I was referring to CAPEX on the customer side -- for example when Shell announced earnings yesterday they are cutting spending on drilling by $8 Billion.
Unfortunately, the off-shore drillers are experiencing a confluence of adverse events, supply surge, stable demand, cap-ex decline, utilization slump and day-rate compression. I would wait to commit funds until DOW is at 14,750 or below and look for another 20% downside to ESV with an entry point of $40/share. At $40 I would bet the farm!!!
I'm tapped out. I would probably wait to see if it goes lower. Selling is not at panic levels (see NE, RIG for very high-volume selling. Maybe ESV management should start their $2 billion stock buy back at these levels!
The selling here is way overdone! It's not like they are going out of business tomorrow -- even if day rates their new rigs should provide efficiencies that drive cost savings..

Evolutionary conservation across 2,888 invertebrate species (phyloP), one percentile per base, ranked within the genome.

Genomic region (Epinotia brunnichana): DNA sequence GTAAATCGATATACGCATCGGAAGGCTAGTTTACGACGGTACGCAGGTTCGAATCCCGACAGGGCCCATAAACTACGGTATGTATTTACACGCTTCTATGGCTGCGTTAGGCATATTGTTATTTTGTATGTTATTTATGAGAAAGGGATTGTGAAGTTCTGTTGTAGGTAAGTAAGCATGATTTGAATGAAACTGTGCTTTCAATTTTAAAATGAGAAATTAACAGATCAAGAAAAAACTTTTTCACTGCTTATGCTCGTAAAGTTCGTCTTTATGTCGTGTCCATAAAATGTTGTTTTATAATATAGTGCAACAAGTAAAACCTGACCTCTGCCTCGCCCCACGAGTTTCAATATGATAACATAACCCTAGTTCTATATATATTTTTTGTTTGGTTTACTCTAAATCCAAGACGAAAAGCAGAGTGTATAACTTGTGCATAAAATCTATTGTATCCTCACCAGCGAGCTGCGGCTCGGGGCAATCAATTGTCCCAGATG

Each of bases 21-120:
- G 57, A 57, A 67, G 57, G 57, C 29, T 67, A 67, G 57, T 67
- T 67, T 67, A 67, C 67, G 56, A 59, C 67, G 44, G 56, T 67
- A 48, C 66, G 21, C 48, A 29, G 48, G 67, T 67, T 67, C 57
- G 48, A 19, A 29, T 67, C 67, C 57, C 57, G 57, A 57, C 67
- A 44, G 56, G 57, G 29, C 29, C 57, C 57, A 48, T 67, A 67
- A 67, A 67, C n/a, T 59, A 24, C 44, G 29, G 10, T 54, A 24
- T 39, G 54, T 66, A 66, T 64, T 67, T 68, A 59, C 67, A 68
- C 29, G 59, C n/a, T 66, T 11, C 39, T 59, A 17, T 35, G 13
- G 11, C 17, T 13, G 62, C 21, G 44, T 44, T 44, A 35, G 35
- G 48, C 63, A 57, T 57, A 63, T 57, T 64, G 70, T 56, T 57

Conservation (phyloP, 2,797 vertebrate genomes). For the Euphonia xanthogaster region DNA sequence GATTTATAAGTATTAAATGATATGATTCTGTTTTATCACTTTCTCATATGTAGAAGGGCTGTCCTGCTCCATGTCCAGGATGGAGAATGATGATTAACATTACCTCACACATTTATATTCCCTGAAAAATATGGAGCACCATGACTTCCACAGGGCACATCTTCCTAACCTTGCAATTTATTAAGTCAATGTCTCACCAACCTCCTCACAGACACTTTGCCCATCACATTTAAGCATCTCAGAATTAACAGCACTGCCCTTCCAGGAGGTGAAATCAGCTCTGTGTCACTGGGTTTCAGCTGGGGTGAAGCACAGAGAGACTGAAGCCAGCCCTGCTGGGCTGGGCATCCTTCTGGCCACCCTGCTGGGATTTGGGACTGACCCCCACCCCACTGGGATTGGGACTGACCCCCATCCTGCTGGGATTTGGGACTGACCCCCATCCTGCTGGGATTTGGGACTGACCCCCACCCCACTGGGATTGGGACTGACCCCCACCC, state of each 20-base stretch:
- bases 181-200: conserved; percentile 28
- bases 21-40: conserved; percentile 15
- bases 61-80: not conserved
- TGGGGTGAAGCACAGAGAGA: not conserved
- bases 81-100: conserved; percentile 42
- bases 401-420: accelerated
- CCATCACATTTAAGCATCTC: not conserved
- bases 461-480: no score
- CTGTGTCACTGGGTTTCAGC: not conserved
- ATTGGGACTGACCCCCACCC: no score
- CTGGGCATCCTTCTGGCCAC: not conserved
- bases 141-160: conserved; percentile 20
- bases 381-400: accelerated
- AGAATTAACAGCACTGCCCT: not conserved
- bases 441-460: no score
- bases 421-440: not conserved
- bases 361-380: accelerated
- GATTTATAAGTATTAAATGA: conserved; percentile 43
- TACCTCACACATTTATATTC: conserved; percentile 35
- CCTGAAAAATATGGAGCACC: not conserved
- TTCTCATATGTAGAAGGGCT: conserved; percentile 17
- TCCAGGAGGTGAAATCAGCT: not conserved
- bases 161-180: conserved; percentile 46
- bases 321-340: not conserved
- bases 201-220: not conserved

Seems off shore drillers way out of favor -- demand not as strong as projected at a time when supply is spiking. I don't think a long-term investor will lose money in ESV -- but there are short-term headwinds and stock will probably be range bound for the next several months.
On the positive side, oil is up 2% today.
Deep water drilling is still quite profitable at those price points. And I would think that most of the oil ESV is drilling goes at the higher Brent price. Also, ESV has over $11 Billion in contracted sales (10 quarters worth), a ~30% net profit margin and a great safety and customer service record. Debt-level is reasonable (about 30%) and dividend payout is
The price of Brent as well as WTI have fallen recently and are expected to be range bound due to supply-side affects of Iranian oil returning to the market. This is surprising though -- one would think the 5% dividend would support stock price in the mid to high 50s. I guess not.